What's the Magic in Magic Minipreps?

Paul N Hengen pnh at fcsparc6.ncifcrf.gov
Thu Sep 16 16:37:45 EST 1993


In article <edbeaty-160993134309 at koniskyj3.life.uiuc.edu> edbeaty at uxa.cso.uiuc.edu
(ed beaty) writes:

> Hi!  My lab is doing a lot of DNA work right now, and we routinely use the
> Magic (TM) Miniprep system from Promega.  It's basically an alkaline lysis
> prep with a column purification step to get rid of proteins and linear and
> nicked circular DNA.

I don't think you can remove linear and oc DNA with this method.

> My problem is, Promega tells you the composition of
> the lysis and wash buffers, but not the nature of the resin used in the
> column step.  I was wondering if anyone out there knows what the resin is,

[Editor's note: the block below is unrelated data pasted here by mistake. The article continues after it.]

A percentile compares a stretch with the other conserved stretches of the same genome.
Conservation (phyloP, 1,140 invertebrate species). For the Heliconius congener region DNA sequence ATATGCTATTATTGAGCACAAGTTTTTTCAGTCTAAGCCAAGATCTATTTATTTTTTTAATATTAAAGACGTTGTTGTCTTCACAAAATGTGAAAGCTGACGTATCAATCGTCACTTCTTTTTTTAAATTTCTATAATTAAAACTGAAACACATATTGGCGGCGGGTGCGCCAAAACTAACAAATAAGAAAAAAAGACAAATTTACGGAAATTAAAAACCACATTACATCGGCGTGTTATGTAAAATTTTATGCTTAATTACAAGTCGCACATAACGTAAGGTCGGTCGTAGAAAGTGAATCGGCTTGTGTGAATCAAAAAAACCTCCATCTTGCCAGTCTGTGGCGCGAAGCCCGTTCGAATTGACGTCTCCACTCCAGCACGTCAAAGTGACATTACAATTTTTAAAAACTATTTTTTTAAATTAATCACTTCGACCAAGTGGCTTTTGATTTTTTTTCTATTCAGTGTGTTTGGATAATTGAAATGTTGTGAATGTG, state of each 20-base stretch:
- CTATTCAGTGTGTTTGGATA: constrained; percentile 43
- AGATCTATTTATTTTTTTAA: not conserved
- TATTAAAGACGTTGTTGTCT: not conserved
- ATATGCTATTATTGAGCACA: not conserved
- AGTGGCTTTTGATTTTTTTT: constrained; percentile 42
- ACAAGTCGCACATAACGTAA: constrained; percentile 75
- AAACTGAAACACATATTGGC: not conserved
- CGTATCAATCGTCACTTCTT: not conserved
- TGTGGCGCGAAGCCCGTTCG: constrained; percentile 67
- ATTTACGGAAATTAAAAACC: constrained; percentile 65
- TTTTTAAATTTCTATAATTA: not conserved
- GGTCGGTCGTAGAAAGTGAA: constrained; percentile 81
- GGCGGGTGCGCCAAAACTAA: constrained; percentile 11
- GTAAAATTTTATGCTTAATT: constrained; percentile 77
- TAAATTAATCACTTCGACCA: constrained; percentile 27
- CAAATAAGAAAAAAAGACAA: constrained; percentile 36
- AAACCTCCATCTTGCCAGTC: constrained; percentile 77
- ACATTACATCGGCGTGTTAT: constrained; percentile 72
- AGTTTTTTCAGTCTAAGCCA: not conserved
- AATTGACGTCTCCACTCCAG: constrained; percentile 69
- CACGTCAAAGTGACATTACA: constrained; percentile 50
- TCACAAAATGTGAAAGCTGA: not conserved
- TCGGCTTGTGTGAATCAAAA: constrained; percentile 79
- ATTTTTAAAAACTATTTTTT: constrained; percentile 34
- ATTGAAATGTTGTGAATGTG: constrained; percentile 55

> or if there are other (preferably inexpensive) resins that could be used to
> bind plasmid DNA but let all the other stuff pass through.

We all have a pretty good idea about what it is ;-) You could try the cheap
binding matrix recipe found in the FAQ list, and if you really like the little
dinky plastic things, you could use a syringe fitted with a Whatman 3MM
cartidge or just a wad of 3MM paper. This would act just like the Promega Midi-
or Maxi- prep device supplied with their kits. This topic has been discussed
many times, so there's lots of stuff in the archives about it. Try you hand
at Gopher.

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* Paul N. Hengen, Ph.D.                           /--------------------------/*
* National Cancer Institute                       |Internet: pnh at ncifcrf.gov |*
* Laboratory of Mathematical Biology              |   Phone: (301) 846-5581  |*
* Frederick Cancer Research and Development Center|     FAX: (301) 846-5598  |*
* Frederick, Maryland 21702-1201 USA              /--------------------------/*
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